• Expansion of the Kariba South power station, the Emergency Power Infrastructure Rehabilitation Project to rehabilitate power transmission and distribution systems, as well as the rehabilitation of the Ash plant at Hwange thermal power station.
  • Upgrading of Victoria Falls Airport to cater for wide body aircraft with an expanded runway.


Despite the above achievements, the country is facing several challenges in terms of implementing the SDGs. These include:

  • Limited fiscal space, with the bulk of fiscal revenues going towards funding recurrent expenditures. This is exacerbated by high indebtedness.
  • The increase in the urban population coupled with rising informal economy activities which has led to several challenges including: rising incidence of urban poverty; inadequate housing; inadequate provision of services; and environmental degradation and pollution.
  • The negative impact of relatively low per capita incomes on secondary school enrolment and access to healthcare.
  • Gaps in terms of policy implementation and coherence.
  • Insufficient timely and disaggregated data for most indicators, making it difficult to track and monitor progress.


  • Prioritisation is key: Zimbabwe has committed itself to implementing all the SDGs with an emphasis on SDGs 2, 3, 4, 5, 6, 7, 8, 9, 13 and 17. The prioritisation exercise was guided by the country’s vision, the need to focus on enabling Goals, resource availability and our unfinished business from the MDGs.
  • Integration and alignment are essential for effective implementation: The SDGs have already been mainstreamed and integrated into the national development plan, and SDG implementation and national priorities will continue to be aligned. Plans are in place to strengthen the capacities of sub-national authorities to align strategies and policies at that level to achieve the SDGs.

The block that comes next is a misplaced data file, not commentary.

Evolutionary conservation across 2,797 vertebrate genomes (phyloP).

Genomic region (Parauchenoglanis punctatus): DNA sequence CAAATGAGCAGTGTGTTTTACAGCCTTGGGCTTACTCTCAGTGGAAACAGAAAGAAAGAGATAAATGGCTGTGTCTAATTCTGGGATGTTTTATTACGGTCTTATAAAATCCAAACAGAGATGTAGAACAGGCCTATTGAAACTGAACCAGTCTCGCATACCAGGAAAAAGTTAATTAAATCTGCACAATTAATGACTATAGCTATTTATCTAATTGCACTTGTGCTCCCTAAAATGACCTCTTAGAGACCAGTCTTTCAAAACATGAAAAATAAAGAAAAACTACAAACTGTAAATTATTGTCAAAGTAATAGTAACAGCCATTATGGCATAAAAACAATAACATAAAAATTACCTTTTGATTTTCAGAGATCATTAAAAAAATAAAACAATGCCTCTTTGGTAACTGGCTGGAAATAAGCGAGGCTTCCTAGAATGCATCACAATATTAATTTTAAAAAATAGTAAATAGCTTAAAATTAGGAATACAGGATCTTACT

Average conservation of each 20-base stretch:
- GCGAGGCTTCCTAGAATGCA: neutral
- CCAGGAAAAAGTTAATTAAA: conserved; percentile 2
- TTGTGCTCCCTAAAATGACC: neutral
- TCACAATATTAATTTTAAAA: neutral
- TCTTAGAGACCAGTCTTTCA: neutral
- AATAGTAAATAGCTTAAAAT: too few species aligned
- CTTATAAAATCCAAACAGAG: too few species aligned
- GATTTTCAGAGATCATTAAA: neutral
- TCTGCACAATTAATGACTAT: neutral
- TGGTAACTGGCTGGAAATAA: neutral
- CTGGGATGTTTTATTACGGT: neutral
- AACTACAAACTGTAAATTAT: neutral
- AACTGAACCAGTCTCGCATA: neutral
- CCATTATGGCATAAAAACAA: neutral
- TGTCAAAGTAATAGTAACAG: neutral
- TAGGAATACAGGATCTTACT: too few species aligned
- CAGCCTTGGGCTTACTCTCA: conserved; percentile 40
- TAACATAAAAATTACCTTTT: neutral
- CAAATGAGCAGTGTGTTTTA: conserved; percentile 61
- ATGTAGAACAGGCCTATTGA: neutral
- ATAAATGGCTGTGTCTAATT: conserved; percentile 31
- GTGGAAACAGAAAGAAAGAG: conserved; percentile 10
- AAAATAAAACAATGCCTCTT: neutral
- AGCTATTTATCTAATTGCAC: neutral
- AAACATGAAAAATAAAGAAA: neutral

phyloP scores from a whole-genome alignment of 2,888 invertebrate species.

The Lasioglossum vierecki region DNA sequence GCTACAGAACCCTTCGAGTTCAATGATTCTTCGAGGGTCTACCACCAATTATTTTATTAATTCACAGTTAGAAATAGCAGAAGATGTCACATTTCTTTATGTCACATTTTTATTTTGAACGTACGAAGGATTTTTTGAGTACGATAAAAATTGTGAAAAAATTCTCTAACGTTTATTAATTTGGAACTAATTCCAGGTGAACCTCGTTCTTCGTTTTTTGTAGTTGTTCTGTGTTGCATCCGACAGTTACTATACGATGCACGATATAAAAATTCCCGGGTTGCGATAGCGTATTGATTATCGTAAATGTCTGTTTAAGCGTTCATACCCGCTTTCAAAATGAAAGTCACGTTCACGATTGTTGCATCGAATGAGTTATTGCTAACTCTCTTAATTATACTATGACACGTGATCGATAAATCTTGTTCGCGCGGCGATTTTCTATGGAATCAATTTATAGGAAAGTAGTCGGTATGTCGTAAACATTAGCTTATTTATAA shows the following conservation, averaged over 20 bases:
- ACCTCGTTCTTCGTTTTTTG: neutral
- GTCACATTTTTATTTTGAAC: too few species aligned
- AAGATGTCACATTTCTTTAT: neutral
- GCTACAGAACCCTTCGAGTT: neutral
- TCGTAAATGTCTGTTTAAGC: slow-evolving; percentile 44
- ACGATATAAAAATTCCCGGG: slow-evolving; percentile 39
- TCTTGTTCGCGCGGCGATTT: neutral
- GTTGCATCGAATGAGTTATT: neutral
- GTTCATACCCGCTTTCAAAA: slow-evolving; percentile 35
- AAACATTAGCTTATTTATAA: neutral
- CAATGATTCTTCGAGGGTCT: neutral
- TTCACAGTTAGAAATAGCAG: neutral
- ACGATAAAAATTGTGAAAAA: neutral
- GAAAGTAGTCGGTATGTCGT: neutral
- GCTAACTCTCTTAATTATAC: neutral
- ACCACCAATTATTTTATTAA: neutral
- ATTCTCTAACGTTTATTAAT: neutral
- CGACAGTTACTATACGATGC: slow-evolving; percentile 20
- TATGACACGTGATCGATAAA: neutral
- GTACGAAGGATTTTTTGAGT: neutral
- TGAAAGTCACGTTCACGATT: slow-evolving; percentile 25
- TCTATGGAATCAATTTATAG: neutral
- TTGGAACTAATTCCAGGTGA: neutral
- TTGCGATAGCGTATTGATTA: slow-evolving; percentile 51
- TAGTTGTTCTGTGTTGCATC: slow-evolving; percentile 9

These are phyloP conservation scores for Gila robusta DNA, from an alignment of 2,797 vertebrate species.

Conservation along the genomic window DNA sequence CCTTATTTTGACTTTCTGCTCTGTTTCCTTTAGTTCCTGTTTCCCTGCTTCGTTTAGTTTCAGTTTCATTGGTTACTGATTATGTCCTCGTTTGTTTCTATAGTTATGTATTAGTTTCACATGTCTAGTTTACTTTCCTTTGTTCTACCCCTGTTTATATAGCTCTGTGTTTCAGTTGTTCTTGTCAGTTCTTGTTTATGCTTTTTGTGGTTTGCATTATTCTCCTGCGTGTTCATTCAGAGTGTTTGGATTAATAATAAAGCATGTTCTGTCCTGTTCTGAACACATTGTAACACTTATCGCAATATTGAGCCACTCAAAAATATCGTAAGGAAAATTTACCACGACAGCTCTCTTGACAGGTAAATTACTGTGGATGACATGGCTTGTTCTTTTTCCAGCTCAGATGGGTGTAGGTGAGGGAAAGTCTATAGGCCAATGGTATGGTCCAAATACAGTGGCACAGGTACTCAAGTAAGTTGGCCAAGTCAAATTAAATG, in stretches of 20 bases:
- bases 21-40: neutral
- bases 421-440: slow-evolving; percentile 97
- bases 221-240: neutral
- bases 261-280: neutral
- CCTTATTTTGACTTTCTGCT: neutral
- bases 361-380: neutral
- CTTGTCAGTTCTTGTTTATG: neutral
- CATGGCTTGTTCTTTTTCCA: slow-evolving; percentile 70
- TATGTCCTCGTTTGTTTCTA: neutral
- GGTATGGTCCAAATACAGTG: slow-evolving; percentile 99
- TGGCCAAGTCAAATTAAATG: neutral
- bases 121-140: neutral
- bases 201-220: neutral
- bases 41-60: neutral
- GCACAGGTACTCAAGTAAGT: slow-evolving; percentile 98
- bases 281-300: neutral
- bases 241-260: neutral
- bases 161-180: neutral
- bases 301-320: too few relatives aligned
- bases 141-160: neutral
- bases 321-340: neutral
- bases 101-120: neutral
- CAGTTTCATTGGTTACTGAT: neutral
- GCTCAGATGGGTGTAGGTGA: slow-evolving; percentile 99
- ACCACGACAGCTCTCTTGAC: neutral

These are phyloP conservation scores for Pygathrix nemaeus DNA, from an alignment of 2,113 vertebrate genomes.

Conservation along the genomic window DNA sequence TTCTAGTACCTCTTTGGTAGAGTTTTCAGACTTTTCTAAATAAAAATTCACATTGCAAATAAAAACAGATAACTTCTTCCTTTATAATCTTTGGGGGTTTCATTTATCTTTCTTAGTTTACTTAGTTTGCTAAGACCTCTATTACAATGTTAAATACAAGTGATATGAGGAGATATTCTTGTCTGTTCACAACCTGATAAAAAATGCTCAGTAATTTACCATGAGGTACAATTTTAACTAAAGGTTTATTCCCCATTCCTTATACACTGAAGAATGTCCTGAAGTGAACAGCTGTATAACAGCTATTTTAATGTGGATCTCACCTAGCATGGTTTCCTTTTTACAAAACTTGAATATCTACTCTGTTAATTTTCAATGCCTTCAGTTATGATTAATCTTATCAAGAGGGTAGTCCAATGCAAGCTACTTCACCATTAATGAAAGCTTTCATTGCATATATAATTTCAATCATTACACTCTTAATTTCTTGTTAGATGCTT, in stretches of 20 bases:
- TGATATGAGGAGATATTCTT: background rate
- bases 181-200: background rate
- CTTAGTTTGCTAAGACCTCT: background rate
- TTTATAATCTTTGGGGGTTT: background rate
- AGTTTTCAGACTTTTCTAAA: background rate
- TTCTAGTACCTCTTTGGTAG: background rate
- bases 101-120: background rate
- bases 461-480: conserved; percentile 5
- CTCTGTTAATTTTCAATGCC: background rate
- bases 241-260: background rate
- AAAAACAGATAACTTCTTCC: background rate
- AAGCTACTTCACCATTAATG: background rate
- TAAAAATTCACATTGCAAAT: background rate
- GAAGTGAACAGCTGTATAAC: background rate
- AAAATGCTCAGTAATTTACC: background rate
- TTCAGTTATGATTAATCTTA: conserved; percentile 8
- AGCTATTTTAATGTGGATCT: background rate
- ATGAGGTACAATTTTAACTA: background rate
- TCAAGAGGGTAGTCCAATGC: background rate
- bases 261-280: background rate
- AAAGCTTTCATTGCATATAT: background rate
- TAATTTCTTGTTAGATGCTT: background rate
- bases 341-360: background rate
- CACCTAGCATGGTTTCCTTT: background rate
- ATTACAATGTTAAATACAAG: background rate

• Parliament plays a vital role in domestication and ownership: Extensive consultations with parliamentarians led to the establishment of a Parliamentary Thematic Committee on SDGs represented by all Chairs of portfolio committees. Such processes will enable actions towards enabling legislation, appropriation, oversight and monitoring of the SDGs.
  • Targeted specific interventions can pay hefty dividends: The recent initiative on ‘Command Agriculture’ including targeted input subsidy provision, has strengthened resistance to economic and climate-induced shocks.
  • Strong partnerships are essential to progress on the SDGs: In view of the comprehensive nature of the SDGs, strong partnerships play a vital role in SDG implementation. The donor community provided support to the tune of $800 million in 2016 somewhat easing the tight fiscal situation in the country.


  • Innovative mobilisation of domestic resources will be critical to building financial capacity and creating fiscal space for sustainable development. There is scope for fiscal expansion in plugging leakages through illicit financial outflows to the tune of US$1.8 billion annually.
  • The huge informal economy also presents significant opportunities for Government to increase the fiscal space if appropriate policies are put in place to harness its full potential.
  • Leveraging the youth demographic dividend through skills development among other approaches.
  • Harnessing ICTs for sustainable development by building on current initiatives such as the STEM (Science, Technology, Engineering and Mathematics).


  • Strengthening the National Budget policy to achieve the SDGs.
  • Dialogue and follow-up action on financing for development in Zimbabwe.
  • Aligning sub-national strategies and policies to achieve the SDGs.
  • Capacity building support targeting civil society to enhance and broaden participation in the implementation of the SDGs.
  • Enhance the capacity of the statistical agency to address the data demands of the 2030 Agenda effectively.
  • Expand climate smart agriculture, and improve agricultural extension services and rural infrastructure.
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National Voluntary Review to the HLPF: Zimbabwe